This report analyzes the exploitation of migrants in three spheres: the domestic care sector, the labor market, and the sex industry. It details several obstacles governments face in their efforts to weaken the "bad actors" that profit from exploitation, and shows how one of the biggest challenges facing law enforcement is that serious criminals and lawbreakers often operate on the edge of legality and exploit legal routes wherever possible.
This report analyzes how governments ought to best allocate their resources to address the risks associated with migration—the "immigration harms" that undermine the positive economic and social benefits of immigration—including choosing which threats to tackle and where to prioritize enforcement efforts. Immigration policymakers can learn from other public policy regulation efforts to ensure that regulatory actions advance the public interest.
This report analyzes mutual recognition agreements (MRAs) between countries, which allow professionals to transfer their skills and experiences across borders more effectively. The report, part of a series on the recognition of foreign credentials, evaluates existing MRAs and discusses the prospects for cooperation between the United States and the European Union.
This edited volume showcases approaches toward border management in Europe, Central America, and North America, and reflects on the challenges that countries in these regions face in managing their borders. The book brings together perspectives from both sides of the Atlantic on what border security means in practice, the challenges that continue to evade policymakers, and what policies have been the most (and least) successful in achieving “secure” borders.
An examination of Canada's workforce development system and policies at a time of high unemployment among Canada's immigrants, this report covers why a growing number of policymakers think that the system may need reform. It also offers recommendations for more effective workforce development policies.
This report evaluates the participation of immigrants in the German workforce development system, highlighting that immigrants are less likely than nonimmigrants to engage in further education or skills training, detailing the various barriers immigrants face in accessing programs for skills development, and proposing policy reforms to reduce these barriers.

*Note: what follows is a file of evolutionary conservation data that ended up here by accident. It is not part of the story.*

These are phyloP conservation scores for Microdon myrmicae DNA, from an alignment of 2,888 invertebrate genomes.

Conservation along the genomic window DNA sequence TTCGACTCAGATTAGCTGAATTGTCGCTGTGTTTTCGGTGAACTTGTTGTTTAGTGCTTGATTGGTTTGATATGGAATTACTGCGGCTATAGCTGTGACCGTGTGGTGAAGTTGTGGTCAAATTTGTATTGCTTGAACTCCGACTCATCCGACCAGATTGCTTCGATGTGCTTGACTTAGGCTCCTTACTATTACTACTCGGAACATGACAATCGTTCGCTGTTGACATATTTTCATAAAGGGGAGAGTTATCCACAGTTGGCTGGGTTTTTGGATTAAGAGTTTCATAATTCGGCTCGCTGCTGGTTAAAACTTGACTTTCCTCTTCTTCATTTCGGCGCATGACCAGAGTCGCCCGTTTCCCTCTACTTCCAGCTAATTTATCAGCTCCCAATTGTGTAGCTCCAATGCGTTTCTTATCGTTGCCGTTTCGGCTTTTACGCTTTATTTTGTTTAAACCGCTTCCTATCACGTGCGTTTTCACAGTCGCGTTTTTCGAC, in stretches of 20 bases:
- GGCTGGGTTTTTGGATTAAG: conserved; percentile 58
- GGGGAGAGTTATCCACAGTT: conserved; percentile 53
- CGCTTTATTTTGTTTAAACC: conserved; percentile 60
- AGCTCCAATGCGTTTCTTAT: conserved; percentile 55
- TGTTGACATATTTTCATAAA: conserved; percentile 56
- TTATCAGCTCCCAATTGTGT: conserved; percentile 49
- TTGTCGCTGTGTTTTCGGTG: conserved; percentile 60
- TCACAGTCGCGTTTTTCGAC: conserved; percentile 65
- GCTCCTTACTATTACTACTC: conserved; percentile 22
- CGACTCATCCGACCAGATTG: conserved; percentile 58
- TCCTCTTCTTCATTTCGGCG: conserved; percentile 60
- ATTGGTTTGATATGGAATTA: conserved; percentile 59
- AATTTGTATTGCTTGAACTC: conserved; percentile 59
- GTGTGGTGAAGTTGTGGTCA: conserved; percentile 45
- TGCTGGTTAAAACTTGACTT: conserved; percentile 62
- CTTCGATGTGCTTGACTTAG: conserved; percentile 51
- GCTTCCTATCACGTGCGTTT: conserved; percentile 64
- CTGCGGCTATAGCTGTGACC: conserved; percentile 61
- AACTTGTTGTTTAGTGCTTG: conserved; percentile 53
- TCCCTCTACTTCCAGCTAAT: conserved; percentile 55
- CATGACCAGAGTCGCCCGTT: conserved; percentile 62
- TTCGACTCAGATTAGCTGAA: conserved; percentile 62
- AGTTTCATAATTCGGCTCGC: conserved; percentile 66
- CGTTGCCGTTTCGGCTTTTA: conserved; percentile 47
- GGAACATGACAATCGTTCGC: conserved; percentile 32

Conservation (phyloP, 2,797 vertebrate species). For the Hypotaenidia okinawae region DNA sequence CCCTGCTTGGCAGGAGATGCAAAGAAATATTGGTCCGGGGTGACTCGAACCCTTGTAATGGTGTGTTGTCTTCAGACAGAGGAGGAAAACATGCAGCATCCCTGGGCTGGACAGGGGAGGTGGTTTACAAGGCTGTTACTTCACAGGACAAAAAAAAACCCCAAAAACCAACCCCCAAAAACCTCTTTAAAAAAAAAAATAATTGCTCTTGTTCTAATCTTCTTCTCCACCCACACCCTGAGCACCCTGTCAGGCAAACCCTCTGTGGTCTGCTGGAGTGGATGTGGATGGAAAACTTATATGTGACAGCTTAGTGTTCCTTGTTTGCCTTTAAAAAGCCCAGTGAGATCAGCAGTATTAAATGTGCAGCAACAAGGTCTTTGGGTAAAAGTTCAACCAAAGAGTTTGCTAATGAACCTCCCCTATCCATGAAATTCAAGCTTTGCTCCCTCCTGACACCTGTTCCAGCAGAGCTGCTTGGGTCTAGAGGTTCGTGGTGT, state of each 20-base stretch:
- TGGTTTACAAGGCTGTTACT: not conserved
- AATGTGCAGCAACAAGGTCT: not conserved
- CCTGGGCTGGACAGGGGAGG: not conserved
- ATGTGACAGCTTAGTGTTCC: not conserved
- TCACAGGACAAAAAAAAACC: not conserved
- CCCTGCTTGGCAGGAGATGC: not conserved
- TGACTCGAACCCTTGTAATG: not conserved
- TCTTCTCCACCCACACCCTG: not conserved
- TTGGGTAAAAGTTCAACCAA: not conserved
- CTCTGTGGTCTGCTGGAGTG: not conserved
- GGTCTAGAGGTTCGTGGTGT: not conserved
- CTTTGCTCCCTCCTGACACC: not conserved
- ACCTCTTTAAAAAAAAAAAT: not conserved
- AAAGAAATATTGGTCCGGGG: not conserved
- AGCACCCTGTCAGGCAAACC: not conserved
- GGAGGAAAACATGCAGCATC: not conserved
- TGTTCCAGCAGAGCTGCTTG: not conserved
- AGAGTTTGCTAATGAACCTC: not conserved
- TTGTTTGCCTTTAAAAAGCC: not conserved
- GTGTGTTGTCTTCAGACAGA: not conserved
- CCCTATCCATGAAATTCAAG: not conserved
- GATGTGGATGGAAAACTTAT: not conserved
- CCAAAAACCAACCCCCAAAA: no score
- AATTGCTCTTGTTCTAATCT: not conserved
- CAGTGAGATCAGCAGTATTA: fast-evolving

This statement outlines the guiding principles and recommendations of the ninth plenary meeting of the Transatlantic Council on Migration, which focused on how public and private-sector actors can make smart investments in underutilized workers, including immigrants. A key goal: how to maximize the potential of those with skills of all types, including the often-overlooked middle skills.
This policy brief reviews the challenges that face the EU-wide social security coordination system. It argues that while improving the fairness, clarity, and public support for this system are difficult, even small concessions from the European Commission could provide an opportunity to showcase the elements that do work.
This report profiles the population of Dual Language Learner children in the United States, who represent nearly one-third of all U.S. children under age 6, outlining school readiness and patterns of achievement. It evaluates the research on early care and education approaches that have been shown to support higher levels of language and literacy development for this population.
This report, the first in a series examining workforce development systems in three countries, focuses on the increasingly employer-led and flexible UK system that operates alongside centralized immigration and employment policies.